Pili Hussein wanted to make her fortune prospecting for a precious stone that’s said to be a thousand times rarer than diamonds, but since women weren’t allowed down the mines she dressed up as man and fooled her male colleagues for almost a decade.
Pili Hussein grew up in a large family in Tanzania. The daughter of a livestock keeper who had many large farms, Pili’s father had six wives and she was one of 38 children. Although she was well looked after, in many ways, she doesn’t look back on her upbringing fondly.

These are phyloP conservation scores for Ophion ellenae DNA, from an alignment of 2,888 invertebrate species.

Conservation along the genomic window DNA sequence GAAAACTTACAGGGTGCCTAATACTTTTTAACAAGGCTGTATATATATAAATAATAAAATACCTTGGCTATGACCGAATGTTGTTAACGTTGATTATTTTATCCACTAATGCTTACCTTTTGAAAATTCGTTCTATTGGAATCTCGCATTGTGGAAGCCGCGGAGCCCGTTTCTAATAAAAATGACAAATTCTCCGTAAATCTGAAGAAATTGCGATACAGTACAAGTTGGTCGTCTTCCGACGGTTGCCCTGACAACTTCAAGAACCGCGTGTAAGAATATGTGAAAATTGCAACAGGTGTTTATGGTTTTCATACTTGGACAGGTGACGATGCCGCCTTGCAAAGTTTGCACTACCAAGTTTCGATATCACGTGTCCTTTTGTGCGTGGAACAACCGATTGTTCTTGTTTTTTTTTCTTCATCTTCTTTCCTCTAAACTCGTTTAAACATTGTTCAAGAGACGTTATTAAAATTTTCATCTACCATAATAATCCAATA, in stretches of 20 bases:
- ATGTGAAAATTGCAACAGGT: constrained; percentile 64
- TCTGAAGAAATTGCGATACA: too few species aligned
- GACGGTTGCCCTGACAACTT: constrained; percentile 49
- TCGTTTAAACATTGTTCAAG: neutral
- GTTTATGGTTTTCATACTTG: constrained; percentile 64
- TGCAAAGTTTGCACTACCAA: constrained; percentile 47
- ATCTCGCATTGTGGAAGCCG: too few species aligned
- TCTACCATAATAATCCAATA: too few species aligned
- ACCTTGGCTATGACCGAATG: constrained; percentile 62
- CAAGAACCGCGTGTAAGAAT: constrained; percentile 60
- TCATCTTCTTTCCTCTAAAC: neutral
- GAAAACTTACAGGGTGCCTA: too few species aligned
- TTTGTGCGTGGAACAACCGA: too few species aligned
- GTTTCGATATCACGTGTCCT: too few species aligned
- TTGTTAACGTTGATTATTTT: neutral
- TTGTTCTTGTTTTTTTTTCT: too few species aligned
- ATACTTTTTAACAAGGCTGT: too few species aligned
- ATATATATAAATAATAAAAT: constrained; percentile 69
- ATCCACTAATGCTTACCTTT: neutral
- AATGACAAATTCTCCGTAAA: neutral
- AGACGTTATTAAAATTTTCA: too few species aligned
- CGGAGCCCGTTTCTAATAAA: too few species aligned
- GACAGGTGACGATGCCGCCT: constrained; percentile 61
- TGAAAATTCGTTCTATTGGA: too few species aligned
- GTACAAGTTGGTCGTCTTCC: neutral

“My father treated me like a boy and I was given livestock to take care of – I didn’t like that life at all,” she says.
But her marriage was even more unhappy, and at the age of 31 Pili ran away from her abusive husband.
In search of work she found herself in the small Tanzanian town of Mererani, in the foothills of Africa’s highest mountain, Kilimanjaro – the only place in the world where mining for a rare, violet-blue gemstone called tanzanite takes place.